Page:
Family Studies is my personal favorite. It is where we are making those family memories, whether it’s a read-aloud, a folksong, or Scripture study. The subjects vary from term to term, and I generally aim for a middle school or Form III level of difficulty to tackle in Family Studies. Younger students rise to the challenge when the reading is accomplished out loud, and older ones benefit because it is in the nature of living ‘books and things’ to be deep wells, rarely failing to furnish new ideas. Though perhaps some subjects lend themselves to Family Studies more readily than others, I’ve found those that simply won’t work to be a very short list.
Here is one subject that has not left our lineup since we started doing it as a group several years ago—Copywork.
For those unfamiliar with the term, copywork is the practice of copying by hand from a model and is the practice Charlotte Mason advocated for beginning penmanship. She refers to it as ‘transcription’ in Home Education (p. 238):
The earliest practice in writing proper for children of seven or eight should be, not letter writing or dictation, but transcription, slow and beautiful work.
By encouraging students to move from copying letter-by-letter to word-by-word, a foundation is laid for Prepared Dictation to begin in Form II (4th Grade) which is the practice used by Mason, alongside wide reading, for mastering spelling.
The gift of spelling depends upon the power the eye possesses to ‘take’ (in a photographic sense) a detailed picture of a word. (Home Education, p. 241)
Some Unconsidered Aspects
When I call everyone to the table to begin our Family Study time, a crescendo accompanies them as they funnel into the schoolroom, locate needed books, pencils, and journals, and find a place to sit. Copywork is the very first subject tackled for just this reason; copywork is work for the eye and hand, not the mouth. It is a bit of breathing space after the opening notes. The room quiets and bodies still for those five minutes. I love the idea of Bible reading and prayer kicking-off our time together, but my experience has been that copywork accomplishes this transition more effectively and when we take up our Bibles afterwards, we have reclaimed some inner quietness to better ‘listen’ to God’s Word to us.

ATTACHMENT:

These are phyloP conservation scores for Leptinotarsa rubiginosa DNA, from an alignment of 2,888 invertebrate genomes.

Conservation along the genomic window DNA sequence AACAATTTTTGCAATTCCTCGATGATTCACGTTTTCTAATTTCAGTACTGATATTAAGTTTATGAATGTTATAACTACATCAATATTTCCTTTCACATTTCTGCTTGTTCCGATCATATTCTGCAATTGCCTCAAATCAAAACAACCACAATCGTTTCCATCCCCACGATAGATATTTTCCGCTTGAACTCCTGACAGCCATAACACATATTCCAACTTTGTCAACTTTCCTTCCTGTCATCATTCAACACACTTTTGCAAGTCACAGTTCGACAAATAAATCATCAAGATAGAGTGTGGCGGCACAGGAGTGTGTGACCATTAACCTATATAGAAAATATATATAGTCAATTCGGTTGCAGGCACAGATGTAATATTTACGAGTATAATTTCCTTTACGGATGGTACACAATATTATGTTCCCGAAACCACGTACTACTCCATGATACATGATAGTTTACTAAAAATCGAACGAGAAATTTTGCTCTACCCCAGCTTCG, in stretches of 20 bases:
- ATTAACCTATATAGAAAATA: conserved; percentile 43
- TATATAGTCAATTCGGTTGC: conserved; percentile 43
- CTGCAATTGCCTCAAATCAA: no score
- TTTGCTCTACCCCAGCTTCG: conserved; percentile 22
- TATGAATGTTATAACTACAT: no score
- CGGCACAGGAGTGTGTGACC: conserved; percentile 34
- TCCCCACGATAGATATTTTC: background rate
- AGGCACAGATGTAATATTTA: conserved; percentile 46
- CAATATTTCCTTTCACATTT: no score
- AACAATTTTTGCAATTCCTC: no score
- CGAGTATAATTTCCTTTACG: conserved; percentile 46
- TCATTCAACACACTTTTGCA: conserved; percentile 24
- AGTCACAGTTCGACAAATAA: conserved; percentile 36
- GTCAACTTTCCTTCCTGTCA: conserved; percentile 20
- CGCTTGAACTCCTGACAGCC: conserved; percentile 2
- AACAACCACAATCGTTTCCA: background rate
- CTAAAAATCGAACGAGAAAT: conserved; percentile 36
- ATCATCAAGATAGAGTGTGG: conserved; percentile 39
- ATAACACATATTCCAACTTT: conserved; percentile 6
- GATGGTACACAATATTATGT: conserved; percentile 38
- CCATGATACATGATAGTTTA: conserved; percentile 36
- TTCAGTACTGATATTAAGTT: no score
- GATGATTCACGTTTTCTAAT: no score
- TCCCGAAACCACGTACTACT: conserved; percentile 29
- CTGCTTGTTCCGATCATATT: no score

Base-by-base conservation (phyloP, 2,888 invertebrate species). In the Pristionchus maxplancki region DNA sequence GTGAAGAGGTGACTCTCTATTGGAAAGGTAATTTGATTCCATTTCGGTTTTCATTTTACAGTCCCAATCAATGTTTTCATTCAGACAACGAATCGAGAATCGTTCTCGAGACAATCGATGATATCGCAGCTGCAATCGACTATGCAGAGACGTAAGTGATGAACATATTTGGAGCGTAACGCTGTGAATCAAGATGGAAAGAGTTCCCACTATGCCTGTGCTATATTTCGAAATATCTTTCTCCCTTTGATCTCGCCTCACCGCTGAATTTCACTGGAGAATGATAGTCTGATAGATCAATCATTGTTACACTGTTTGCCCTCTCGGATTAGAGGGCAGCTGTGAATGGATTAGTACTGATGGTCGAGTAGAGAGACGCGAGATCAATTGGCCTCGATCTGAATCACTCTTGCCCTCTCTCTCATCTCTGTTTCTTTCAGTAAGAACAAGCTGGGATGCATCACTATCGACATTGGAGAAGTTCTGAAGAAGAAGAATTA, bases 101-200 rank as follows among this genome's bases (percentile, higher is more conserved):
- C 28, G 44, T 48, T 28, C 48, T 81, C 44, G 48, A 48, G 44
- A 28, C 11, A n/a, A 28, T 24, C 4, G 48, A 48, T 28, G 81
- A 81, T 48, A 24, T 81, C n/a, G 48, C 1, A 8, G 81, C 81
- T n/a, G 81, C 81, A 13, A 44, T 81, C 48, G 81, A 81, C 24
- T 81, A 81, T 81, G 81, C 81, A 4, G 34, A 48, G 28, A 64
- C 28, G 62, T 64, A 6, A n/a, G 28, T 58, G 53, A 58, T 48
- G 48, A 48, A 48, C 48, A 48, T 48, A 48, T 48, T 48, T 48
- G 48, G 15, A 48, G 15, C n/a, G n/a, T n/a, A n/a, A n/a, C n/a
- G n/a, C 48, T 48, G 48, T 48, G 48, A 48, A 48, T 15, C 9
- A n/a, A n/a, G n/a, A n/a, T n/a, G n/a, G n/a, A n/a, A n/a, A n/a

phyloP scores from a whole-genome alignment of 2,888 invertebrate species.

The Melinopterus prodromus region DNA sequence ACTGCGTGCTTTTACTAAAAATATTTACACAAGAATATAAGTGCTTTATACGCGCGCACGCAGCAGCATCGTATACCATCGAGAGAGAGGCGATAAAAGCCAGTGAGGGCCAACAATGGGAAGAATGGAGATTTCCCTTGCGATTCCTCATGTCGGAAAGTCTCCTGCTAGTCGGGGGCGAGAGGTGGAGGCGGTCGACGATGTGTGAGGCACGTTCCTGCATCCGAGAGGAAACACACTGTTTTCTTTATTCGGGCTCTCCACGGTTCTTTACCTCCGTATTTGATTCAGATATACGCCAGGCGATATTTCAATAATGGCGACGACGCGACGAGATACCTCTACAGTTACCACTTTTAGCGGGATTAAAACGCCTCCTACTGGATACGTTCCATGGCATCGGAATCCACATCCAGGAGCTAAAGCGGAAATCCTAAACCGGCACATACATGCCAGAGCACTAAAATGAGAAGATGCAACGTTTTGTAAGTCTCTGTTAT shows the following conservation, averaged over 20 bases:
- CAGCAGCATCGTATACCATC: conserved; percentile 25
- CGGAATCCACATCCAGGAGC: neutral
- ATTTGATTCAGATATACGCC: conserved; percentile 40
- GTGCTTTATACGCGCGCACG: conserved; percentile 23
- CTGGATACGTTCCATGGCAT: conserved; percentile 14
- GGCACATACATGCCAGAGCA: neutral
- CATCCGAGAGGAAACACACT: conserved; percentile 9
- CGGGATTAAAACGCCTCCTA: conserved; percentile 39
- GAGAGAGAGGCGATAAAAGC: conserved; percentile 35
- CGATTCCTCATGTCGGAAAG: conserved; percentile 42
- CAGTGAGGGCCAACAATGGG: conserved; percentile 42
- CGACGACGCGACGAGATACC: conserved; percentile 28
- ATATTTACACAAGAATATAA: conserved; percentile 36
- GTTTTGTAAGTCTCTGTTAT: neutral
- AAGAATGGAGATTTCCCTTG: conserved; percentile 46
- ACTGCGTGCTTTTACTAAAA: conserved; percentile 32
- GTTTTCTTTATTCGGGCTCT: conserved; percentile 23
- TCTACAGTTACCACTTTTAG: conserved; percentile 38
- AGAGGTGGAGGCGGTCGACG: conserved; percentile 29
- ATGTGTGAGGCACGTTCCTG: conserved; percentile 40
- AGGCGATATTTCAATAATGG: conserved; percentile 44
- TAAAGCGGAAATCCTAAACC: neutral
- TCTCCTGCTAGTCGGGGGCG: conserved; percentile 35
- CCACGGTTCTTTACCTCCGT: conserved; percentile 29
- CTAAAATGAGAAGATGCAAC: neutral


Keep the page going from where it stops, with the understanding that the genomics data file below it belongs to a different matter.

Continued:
From time to time, I'll ask if anyone would like to share what they are currently copying and that has sparked many worthwhile conversations.
In this day of texts, emails and desktop publishing, handwriting is a lost art. Our family has benefited from regular, dedicated time to practice. Our penmanship is the primary focus; we are not thinking about creating content (written narrations or compositions) and we are not simply trying to get something on paper quickly (grocery and ‘to do’ lists). The unexpected dividends, for us, have been the pleasure of a gentle transition to our group lessons and the habit of a dedicated space for the meditation of a new thought. Whether it is an idea expressed by the author or the manner in which the author communicates, we have space and time to notice and to enjoy.
The Law of Small Efforts
Copywork is intended as a discipline, to learn the habits of good penmanship and to lay the foundation for noticing spelling and punctuation. It can also have an inspirational aspect, helping to establish ‘science of relations’. Mason was not speaking directly of copywork when she said the following, but my experience has been that this thought about the ‘science of relations’ applies just the same. She said,
In this field [of establishing relations] small efforts are honoured with great rewards. (School Education, p. 163)